consequences of the application of the statute.
v. Rowitz (1970) 13 Cal.App.3d 216, 224.)
Generally, "four elements must be present in
order to apply the doctrine of equitable estoppel:
(1) the party to be estopped must be
apprised of the facts; (2) he must intend that his
conduct shall be acted upon, or must so
act that the party asserting the estoppel had a
right to believe it was so intended; (3) the
other party must be ignorant of the true state of
facts; and (4) he must rely upon the
conduct to his injury. [Citations.]" (Driscoll v. City
of Los Angeles (1967) 67 Cal.2d
297, 305.) Whether equitable estoppel should
be applied is generally a question of fact
(Byrne v. Laura (1997) 52 Cal.App.4th 1054,
1068); however, the question becomes one
of law when the evidence is not in conflict and is
susceptible to only one reasonable
inference. (Driscoll v. City of Los Angeles, supra,
67 Cal.2d at p. 305.)
The trial court found that the statute of frauds
prevented enforcement of the
written contract, impliedly rejecting Agosto's
arguments that Civil Code section 1623 and
estoppel applied to prevent the Board's reliance
on the statute of frauds defense. We
conclude that the trial court's implied finding that
estoppel did not apply is not supported
by the evidence.
Charleen McMahan, the District's Vice
Chancellor of Human Resources in 1995,
stated she was present when the Board
authorized Chancellor Jeanne Atherton to enter
into an employment contract with Agosto for a
two-year term. McMahan also
established that the District drafted the contract
Agosto received based on a framework
provided by the District's attorney and that the
District's practice at that time was to
provide vice presidents with two-year
employment terms. McMahan's office would
prepare the contract, send two originals to the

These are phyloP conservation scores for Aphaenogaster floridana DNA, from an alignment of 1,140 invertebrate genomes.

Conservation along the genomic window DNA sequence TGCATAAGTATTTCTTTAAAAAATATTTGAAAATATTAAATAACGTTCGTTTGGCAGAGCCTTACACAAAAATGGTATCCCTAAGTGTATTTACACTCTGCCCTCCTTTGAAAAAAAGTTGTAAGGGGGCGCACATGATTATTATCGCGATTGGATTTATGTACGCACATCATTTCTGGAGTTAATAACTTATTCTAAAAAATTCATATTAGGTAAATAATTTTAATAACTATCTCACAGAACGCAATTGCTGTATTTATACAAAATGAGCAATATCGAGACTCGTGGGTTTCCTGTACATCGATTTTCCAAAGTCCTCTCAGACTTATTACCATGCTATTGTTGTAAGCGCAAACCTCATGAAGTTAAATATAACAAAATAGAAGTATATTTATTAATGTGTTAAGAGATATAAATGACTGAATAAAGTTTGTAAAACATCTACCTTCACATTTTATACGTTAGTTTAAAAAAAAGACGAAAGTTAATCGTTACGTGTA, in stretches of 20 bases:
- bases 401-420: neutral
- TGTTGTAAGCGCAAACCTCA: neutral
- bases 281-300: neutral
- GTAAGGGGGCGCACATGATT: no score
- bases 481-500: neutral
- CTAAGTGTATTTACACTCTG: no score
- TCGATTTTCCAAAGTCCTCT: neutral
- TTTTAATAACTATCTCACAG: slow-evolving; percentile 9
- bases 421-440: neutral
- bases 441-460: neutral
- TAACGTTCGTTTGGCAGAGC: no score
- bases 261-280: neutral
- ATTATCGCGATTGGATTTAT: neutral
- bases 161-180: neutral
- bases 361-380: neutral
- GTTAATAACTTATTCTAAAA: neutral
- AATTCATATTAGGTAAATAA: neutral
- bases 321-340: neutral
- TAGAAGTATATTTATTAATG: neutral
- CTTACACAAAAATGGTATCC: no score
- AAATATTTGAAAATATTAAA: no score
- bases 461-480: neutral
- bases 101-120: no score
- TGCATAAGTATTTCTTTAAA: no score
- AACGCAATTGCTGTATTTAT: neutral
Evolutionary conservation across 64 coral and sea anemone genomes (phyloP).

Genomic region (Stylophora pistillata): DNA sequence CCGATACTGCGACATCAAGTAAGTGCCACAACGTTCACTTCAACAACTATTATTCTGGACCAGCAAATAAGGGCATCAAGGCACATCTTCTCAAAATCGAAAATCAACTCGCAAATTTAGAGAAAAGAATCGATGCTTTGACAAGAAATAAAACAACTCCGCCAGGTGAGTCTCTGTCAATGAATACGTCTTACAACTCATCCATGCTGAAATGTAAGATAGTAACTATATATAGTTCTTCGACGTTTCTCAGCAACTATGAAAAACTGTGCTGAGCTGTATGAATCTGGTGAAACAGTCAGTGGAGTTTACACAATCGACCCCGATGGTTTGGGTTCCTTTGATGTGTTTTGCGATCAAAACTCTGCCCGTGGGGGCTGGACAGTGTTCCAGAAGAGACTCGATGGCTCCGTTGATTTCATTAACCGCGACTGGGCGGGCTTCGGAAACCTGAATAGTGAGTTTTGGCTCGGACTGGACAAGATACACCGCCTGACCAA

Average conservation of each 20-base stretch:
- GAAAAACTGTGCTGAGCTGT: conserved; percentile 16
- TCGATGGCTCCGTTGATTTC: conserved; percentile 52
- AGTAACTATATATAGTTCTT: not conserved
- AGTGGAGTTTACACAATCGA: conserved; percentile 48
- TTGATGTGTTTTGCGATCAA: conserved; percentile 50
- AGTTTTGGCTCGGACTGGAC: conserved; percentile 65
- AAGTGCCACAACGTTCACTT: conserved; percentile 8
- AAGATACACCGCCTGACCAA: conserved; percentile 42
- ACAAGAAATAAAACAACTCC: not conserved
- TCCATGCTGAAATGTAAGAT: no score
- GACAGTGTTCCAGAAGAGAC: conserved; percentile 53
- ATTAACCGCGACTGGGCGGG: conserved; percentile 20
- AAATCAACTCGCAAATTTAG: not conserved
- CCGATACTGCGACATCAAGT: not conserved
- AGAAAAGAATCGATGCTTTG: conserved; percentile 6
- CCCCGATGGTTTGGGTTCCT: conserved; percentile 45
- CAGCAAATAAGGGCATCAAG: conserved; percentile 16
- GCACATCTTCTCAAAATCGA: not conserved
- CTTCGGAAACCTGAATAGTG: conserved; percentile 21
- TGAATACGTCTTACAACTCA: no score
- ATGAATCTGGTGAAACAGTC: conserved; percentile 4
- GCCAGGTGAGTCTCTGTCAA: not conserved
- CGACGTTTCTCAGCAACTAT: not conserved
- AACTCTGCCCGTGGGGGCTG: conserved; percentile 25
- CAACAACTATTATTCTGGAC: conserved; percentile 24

new vice president for signature and then
forward the signed documents to the chancellor
for signature.
Counsel for the Board admitted during oral
argument below that the District had a
practice of entering into two-year contracts, that
he did not know why Agosto's contract
was not signed and that he has been waiting for
a signed contract to be found. Notably,
documents generated by the District refer to the
contract: (1) a "Notice of Employment
of Academic Personnel" referenced an "original
contract" date of "3/20/95," interlineated
to "3/27/95" and (2) an "Evaluation for Placement
on the Salary Schedule" dated May 17,
2002, indicated the Agosto's "Current Contract
Date" was 3/20/95. Additionally, a
January 1997 memo interpreting section 72411
from the District Administrator's
Association to McMahan noted that the initial
contracts of three administrators were set
to expire within the next six months, but would
automatically renew unless the
administrators were given timely notice of
non-reemployment. Agosto received a copy
of this memo, presumably because it impacted
his employment contract.
The Board presented no documents expressly
stating it had hired Agosto under a
year-to-year appointment. Jeanne Atherton, the
Chancellor at the time of Agosto's hire,
was no longer working for the District and a
District representative could not find an
administrator with an opinion as to whether
Agosto had been hired under a two-year
contract; although he found several
administrators who "thought" Agosto had been
employed on a year-to-year appointment. Only
after a dispute arose between the parties
did the District deny the existence of the contract.
The evidence Agosto presented, and
reasonable inferences therefrom, show that
the District prepared the contract, presented it to
him for signature and that he signed and
returned the contract, but that the District placed
the contract in his personnel folder
unsigned. The District's conduct, including hiring
Agosto and generating documents that
referenced his contract, strongly suggested it